Really read Troy’s article, drink it in as it will help you understand why passwords are a bigger deal than you may think. If you want to discuss the topic more, please, drop a comment below. If you liked this article, please come back for more and feel free to mash an ad on your way in or out to help the cause.

Password Reuse and You

We could talk about password strength and safety first, but it is likely that you have heard that time and time again so I will slide that one down the priority list a bit.

There are storehouses of passwords that belong to compromised email addresses. You may have gotten a phishing email that claimed to have your password. One that I have seen provided a somewhat censored version of one of my old passwords.This typically comes with a ransom demand.

The way that these situations happen is the result of human nature. It is all too easy to use the same password on all of your online accounts. They keep increasing the password complexity and there are so many to keep track of.

When a website that you use gets hacked and the username/password database gets stolen that data gets sold off. The majority of Americans bank at one of five major financial institutions. If the criminals have control of your email address (or as we say in the industry, pwns) they can get passwords reset. If they get as far as getting your bank password, where does that leave you? It doesn’t take much imagination to see how bad that can be.

If you have a list of usernames/passwords it is like having a ring of keys. You can do some poking of common email providers and other services to see if those usernames and passwords open the door allowing criminals inside.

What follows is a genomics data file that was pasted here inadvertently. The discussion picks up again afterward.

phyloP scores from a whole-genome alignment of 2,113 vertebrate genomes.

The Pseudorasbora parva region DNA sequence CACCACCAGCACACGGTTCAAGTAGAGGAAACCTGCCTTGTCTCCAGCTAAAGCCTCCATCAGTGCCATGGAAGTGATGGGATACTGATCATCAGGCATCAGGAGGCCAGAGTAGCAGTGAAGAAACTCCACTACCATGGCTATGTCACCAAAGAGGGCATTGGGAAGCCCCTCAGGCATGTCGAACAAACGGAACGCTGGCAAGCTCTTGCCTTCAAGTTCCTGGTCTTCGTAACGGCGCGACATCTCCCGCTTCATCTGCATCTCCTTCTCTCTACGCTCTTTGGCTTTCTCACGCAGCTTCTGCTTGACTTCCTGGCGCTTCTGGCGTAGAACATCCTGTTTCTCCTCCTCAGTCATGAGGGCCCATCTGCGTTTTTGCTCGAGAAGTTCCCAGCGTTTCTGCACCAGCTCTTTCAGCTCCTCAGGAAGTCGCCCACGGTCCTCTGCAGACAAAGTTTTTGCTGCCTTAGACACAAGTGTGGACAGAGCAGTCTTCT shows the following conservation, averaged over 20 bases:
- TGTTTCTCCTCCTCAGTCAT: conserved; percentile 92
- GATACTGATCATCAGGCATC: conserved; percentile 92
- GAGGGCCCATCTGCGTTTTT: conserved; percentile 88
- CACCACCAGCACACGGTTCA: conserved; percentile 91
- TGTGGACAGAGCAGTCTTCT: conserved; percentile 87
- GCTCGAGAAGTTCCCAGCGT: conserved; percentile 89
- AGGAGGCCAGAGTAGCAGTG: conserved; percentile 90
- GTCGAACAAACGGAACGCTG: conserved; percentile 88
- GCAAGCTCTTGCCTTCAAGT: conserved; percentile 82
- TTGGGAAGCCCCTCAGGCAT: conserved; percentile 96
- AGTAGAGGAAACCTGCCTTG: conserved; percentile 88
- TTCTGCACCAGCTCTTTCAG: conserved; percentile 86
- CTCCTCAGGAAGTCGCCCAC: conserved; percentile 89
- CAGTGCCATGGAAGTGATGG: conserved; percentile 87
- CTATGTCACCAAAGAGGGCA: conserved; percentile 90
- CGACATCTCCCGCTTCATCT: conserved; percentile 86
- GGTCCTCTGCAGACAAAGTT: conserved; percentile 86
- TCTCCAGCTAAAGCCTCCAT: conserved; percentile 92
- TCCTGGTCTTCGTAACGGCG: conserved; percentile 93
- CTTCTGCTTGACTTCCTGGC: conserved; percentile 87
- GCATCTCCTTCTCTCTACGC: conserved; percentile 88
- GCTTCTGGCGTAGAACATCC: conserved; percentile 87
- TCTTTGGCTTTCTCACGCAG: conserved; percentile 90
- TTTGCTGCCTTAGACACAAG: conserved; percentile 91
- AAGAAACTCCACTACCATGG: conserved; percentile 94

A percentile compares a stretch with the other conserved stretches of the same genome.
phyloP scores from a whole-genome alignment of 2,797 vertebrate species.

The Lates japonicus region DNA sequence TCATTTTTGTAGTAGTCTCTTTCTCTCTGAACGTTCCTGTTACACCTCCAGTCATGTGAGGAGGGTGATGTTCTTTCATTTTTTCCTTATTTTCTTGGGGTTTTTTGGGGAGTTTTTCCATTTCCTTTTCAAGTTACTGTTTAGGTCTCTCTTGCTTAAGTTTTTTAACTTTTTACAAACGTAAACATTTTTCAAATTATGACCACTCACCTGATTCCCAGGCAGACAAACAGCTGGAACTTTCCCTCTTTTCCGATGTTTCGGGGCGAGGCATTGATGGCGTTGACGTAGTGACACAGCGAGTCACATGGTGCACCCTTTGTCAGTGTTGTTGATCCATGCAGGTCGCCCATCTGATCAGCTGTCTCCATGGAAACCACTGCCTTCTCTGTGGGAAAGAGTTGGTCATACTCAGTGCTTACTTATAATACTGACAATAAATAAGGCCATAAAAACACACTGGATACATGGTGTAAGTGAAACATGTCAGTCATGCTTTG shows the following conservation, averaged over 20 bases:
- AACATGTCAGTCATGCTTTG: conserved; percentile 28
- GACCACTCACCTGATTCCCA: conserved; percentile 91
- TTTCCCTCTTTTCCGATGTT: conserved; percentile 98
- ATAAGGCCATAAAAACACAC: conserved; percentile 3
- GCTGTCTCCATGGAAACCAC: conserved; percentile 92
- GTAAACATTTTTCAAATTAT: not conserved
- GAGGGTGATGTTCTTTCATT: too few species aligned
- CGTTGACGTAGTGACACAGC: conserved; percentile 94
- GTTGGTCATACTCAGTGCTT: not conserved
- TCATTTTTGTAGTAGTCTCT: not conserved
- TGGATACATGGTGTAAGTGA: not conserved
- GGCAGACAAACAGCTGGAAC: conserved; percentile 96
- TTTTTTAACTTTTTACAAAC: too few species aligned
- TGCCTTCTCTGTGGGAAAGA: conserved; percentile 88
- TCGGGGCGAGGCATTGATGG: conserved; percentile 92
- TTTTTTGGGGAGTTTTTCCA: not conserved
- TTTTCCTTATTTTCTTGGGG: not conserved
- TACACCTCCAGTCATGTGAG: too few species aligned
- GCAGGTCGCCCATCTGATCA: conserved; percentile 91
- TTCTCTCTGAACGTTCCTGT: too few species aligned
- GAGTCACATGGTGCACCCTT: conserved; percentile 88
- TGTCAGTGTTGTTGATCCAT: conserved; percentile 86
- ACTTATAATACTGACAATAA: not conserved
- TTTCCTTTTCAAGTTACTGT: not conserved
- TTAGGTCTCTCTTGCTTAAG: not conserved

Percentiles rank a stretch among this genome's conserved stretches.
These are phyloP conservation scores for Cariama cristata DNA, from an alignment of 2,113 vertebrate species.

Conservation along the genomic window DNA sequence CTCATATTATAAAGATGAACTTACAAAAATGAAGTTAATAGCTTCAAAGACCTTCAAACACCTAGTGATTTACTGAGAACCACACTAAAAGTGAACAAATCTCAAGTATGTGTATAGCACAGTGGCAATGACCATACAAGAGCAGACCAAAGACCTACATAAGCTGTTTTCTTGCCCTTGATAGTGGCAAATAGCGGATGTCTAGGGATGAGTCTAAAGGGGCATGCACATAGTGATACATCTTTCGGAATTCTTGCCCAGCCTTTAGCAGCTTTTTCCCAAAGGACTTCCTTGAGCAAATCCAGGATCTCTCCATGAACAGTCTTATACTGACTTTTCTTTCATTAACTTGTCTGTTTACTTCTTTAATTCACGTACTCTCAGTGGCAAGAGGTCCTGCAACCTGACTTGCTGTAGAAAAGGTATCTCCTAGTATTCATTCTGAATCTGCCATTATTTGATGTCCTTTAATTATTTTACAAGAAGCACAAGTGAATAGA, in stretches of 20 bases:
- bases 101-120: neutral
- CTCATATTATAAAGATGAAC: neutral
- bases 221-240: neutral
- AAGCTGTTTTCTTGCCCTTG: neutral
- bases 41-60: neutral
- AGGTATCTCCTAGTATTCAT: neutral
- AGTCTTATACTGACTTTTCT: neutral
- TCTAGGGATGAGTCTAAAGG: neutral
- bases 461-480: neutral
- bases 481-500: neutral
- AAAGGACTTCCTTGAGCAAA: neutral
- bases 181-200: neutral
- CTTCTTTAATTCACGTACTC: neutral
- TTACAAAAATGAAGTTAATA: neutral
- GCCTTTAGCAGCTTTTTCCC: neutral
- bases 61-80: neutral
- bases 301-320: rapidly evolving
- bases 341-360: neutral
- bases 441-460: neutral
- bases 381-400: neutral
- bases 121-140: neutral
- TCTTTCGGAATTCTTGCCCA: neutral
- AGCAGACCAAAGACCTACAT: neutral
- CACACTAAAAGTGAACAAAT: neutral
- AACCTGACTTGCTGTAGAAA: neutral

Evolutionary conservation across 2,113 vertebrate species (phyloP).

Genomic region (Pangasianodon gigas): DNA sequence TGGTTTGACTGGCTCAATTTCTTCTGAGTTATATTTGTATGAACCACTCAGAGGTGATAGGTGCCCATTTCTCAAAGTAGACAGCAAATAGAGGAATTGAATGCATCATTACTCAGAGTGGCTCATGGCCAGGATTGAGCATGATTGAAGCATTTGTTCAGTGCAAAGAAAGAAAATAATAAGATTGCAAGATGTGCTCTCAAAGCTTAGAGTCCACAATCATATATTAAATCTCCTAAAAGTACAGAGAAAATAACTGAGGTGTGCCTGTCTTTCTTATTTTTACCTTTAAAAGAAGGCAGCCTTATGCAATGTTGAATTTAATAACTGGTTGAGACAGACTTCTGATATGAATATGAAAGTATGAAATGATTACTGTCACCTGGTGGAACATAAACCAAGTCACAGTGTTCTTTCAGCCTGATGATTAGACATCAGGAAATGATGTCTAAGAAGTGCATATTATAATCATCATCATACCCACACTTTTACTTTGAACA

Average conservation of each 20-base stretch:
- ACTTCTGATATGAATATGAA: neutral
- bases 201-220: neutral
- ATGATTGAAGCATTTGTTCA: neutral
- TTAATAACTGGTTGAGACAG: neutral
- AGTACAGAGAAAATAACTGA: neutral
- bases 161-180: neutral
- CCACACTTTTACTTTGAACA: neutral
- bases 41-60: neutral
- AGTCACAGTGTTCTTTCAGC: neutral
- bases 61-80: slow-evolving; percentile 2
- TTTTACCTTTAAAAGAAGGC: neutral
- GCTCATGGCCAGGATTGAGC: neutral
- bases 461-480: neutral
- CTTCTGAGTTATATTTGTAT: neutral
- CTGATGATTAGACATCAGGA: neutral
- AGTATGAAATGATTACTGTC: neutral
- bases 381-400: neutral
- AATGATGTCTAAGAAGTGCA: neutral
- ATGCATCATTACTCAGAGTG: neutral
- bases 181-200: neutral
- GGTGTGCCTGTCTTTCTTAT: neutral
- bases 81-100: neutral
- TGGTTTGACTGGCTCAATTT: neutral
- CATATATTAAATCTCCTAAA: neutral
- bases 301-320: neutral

Has your email password ever been compromised? Maybe you had to change your email password because you started getting weird email bounceback messages. Would you like to see if your email address has been discovered on a list for sale, or just out for public consumption? Try this link. (I have a few email addresses that have been blown, so don’t feel badly about being listed.)

Where do you go from here? Regardless of being compromised in the past or not, you can help protect yourself from this moment forward by starting to use different passwords for each account. This is where a tool to track your passwords in a secure manner is important. There are many password storage tools out there. Some are subscription based, some are free. This is not an endorsement, but I can say that I have had good experience with Password Safe. Some of the important aspect to consider is that the tool stores your usernames and passwords using encryption, and that the tool is easy for you to use. If it is not easy, you won’t use it.

Please feel free to share your experiences in the comments. Maybe you have a password storage tool that you feel is wonderful, share it with the group. I am always happy to look over new products. Perhaps your input will give the rest of us a better tool to help us in staying safer.

Enjoy the day, and be good to those around you.